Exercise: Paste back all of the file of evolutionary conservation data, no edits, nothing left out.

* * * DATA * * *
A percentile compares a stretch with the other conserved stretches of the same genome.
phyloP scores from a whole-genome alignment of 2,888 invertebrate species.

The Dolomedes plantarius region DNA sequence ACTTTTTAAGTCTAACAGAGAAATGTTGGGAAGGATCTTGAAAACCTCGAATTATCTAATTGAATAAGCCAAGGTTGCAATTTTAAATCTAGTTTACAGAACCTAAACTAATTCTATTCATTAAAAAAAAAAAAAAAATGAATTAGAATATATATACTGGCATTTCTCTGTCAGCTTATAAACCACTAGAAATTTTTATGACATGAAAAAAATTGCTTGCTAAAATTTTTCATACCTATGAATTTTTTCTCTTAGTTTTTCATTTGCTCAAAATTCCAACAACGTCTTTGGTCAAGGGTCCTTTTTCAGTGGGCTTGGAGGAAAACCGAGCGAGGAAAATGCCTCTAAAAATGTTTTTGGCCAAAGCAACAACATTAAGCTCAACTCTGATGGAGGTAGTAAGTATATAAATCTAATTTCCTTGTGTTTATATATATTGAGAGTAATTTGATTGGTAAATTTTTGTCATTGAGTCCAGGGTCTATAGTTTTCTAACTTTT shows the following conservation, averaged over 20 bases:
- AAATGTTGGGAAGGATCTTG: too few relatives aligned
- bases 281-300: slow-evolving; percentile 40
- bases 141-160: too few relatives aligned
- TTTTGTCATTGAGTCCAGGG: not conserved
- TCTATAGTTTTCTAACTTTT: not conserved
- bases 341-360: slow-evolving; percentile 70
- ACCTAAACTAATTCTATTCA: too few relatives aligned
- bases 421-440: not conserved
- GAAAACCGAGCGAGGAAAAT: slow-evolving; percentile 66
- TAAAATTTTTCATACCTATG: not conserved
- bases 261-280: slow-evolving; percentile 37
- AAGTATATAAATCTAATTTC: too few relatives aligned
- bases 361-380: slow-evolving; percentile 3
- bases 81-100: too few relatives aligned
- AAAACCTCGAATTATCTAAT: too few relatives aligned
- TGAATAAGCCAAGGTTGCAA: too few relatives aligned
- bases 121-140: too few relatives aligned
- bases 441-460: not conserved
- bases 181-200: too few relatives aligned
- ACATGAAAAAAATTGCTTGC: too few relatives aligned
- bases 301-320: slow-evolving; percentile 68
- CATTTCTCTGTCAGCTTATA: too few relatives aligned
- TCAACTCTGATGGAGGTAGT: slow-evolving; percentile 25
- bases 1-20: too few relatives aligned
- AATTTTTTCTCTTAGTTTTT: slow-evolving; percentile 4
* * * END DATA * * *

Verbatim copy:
A percentile compares a stretch with the other conserved stretches of the same genome.
phyloP scores from a whole-genome alignment of 2,888 invertebrate species.

The Dolomedes plantarius region DNA sequence ACTTTTTAAGTCTAACAGAGAAATGTTGGGAAGGATCTTGAAAACCTCGAATTATCTAATTGAATAAGCCAAGGTTGCAATTTTAAATCTAGTTTACAGAACCTAAACTAATTCTATTCATTAAAAAAAAAAAAAAAATGAATTAGAATATATATACTGGCATTTCTCTGTCAGCTTATAAACCACTAGAAATTTTTATGACATGAAAAAAATTGCTTGCTAAAATTTTTCATACCTATGAATTTTTTCTCTTAGTTTTTCATTTGCTCAAAATTCCAACAACGTCTTTGGTCAAGGGTCCTTTTTCAGTGGGCTTGGAGGAAAACCGAGCGAGGAAAATGCCTCTAAAAATGTTTTTGGCCAAAGCAACAACATTAAGCTCAACTCTGATGGAGGTAGTAAGTATATAAATCTAATTTCCTTGTGTTTATATATATTGAGAGTAATTTGATTGGTAAATTTTTGTCATTGAGTCCAGGGTCTATAGTTTTCTAACTTTT shows the following conservation, averaged over 20 bases:
- AAATGTTGGGAAGGATCTTG: too few relatives aligned
- bases 281-300: slow-evolving; percentile 40
- bases 141-160: too few relatives aligned
- TTTTGTCATTGAGTCCAGGG: not conserved
- TCTATAGTTTTCTAACTTTT: not conserved
- bases 341-360: slow-evolving; percentile 70
- ACCTAAACTAATTCTATTCA: too few relatives aligned
- bases 421-440: not conserved
- GAAAACCGAGCGAGGAAAAT: slow-evolving; percentile 66
- TAAAATTTTTCATACCTATG: not conserved
- bases 261-280: slow-evolving; percentile 37
- AAGTATATAAATCTAATTTC: too few relatives aligned
- bases 361-380: slow-evolving; percentile 3
- bases 81-100: too few relatives aligned
- AAAACCTCGAATTATCTAAT: too few relatives aligned
- TGAATAAGCCAAGGTTGCAA: too few relatives aligned
- bases 121-140: too few relatives aligned
- bases 441-460: not conserved
- bases 181-200: too few relatives aligned
- ACATGAAAAAAATTGCTTGC: too few relatives aligned
- bases 301-320: slow-evolving; percentile 68
- CATTTCTCTGTCAGCTTATA: too few relatives aligned
- TCAACTCTGATGGAGGTAGT: slow-evolving; percentile 25
- bases 1-20: too few relatives aligned
- AATTTTTTCTCTTAGTTTTT: slow-evolving; percentile 4